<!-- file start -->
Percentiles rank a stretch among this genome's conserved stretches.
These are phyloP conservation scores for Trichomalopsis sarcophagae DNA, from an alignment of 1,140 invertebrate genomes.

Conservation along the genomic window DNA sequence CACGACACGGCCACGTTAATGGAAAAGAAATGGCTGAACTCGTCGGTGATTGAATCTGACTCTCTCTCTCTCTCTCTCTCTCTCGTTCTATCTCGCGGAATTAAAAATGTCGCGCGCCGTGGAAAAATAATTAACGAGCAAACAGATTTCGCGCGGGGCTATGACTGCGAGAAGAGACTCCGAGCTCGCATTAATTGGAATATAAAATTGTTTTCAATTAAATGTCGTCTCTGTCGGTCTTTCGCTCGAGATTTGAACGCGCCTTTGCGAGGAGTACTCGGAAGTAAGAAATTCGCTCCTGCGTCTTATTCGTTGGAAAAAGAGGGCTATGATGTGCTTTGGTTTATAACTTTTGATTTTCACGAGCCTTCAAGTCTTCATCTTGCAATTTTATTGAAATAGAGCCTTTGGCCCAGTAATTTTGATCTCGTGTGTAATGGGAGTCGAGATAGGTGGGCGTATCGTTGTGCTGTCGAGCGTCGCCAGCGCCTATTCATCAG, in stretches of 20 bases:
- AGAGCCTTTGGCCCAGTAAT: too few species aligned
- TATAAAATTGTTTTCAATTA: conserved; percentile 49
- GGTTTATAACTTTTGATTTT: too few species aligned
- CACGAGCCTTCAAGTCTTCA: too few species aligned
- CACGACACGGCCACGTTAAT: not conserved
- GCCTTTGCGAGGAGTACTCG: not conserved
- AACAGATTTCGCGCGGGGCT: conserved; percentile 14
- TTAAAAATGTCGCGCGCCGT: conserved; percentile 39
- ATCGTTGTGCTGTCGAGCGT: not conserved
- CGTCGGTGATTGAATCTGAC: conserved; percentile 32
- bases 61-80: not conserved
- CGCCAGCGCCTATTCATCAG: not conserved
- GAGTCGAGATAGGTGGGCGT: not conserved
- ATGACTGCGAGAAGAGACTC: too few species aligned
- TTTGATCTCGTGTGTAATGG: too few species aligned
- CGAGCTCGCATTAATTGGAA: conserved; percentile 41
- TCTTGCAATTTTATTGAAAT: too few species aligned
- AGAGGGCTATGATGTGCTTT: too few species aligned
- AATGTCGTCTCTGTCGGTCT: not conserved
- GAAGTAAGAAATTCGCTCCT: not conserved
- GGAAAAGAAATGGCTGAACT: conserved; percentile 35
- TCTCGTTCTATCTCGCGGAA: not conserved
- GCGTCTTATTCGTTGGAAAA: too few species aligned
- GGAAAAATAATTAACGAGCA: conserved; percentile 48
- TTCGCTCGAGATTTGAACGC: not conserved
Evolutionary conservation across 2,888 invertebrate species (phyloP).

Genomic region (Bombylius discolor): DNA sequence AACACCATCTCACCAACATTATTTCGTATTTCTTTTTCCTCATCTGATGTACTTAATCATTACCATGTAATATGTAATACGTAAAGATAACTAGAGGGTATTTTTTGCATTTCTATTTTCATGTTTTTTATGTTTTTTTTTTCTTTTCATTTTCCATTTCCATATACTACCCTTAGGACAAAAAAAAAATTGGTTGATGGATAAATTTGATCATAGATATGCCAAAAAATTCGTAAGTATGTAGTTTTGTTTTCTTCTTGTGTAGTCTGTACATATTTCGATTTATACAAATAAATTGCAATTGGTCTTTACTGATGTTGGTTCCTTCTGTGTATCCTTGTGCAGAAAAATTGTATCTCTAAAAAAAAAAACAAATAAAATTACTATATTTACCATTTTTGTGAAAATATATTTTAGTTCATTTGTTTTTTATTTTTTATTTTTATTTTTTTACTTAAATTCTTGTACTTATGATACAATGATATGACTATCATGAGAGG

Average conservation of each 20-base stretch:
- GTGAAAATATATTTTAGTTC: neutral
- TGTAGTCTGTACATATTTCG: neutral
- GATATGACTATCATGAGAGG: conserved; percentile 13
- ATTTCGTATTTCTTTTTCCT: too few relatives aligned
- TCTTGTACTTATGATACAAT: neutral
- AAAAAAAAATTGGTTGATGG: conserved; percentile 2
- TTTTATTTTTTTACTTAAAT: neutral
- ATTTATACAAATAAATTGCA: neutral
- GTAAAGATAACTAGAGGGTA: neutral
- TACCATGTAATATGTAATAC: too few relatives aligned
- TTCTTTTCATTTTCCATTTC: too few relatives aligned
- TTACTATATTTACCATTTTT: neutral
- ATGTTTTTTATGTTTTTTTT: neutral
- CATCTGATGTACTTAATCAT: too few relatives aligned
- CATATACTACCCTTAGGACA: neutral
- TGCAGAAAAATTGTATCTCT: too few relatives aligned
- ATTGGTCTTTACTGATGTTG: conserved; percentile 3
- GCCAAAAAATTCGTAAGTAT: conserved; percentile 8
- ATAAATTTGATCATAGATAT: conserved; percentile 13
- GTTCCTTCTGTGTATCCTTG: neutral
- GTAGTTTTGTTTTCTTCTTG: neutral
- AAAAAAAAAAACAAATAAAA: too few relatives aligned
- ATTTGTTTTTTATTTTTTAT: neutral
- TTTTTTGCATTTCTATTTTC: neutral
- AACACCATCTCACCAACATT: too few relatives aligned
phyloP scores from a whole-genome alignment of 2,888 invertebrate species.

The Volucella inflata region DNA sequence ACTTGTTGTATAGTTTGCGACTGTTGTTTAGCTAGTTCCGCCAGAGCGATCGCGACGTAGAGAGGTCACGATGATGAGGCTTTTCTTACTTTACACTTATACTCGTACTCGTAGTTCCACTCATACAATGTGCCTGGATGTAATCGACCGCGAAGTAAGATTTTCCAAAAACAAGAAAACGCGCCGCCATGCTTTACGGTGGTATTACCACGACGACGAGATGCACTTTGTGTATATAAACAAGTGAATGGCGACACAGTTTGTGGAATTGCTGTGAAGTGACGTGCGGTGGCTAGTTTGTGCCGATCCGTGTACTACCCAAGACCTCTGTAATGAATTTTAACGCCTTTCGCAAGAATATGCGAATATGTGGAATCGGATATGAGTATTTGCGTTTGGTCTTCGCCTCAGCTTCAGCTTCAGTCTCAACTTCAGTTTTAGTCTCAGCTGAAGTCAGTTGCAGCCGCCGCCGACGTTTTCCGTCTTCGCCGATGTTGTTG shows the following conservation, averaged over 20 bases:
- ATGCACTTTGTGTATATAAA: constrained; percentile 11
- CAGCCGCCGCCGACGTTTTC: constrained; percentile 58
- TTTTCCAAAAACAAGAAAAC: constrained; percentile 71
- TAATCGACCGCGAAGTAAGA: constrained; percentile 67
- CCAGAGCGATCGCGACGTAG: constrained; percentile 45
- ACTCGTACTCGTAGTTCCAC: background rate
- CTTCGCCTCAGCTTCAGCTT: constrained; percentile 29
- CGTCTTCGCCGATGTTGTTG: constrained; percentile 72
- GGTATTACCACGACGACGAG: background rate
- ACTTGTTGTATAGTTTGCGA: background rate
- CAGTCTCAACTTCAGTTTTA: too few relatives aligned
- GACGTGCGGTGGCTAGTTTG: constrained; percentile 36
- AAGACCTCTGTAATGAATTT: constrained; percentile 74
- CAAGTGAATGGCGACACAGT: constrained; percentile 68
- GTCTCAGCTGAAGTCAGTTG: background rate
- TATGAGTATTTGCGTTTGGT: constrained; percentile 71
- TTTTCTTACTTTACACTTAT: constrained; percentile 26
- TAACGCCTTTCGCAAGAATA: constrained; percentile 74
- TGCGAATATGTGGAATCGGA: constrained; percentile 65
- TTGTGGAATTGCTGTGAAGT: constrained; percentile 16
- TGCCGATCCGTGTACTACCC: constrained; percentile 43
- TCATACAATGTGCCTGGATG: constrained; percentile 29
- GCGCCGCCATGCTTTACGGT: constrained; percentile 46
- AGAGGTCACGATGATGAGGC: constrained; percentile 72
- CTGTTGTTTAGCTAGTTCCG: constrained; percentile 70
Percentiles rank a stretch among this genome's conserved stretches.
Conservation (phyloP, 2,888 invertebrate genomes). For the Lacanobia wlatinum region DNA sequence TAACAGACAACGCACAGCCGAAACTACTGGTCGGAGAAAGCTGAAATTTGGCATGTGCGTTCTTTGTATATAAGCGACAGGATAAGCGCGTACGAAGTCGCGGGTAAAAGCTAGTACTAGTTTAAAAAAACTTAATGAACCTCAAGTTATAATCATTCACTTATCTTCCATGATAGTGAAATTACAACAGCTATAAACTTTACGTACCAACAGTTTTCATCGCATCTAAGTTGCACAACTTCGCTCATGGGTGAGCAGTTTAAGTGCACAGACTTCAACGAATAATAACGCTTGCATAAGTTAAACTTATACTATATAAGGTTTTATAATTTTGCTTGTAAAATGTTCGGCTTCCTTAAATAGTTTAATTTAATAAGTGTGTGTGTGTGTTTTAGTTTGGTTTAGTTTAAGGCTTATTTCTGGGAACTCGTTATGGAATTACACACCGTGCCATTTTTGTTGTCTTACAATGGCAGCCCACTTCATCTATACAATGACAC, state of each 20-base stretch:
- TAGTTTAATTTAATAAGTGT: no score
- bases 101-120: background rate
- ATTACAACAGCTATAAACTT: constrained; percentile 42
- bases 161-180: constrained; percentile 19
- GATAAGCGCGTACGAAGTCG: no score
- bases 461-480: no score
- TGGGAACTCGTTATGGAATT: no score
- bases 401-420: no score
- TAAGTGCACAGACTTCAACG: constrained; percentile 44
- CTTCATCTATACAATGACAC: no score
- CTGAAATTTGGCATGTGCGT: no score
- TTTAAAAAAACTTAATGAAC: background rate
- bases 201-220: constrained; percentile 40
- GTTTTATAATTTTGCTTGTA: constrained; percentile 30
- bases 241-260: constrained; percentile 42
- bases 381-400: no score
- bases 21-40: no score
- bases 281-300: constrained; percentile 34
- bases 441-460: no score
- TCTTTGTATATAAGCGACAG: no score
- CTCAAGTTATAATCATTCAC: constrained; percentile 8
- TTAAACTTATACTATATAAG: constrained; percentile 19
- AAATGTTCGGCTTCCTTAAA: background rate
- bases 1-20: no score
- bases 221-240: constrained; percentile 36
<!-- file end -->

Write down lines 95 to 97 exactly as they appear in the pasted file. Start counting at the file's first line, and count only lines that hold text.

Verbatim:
- CTTCATCTATACAATGACAC: no score
- CTGAAATTTGGCATGTGCGT: no score
- TTTAAAAAAACTTAATGAAC: background rate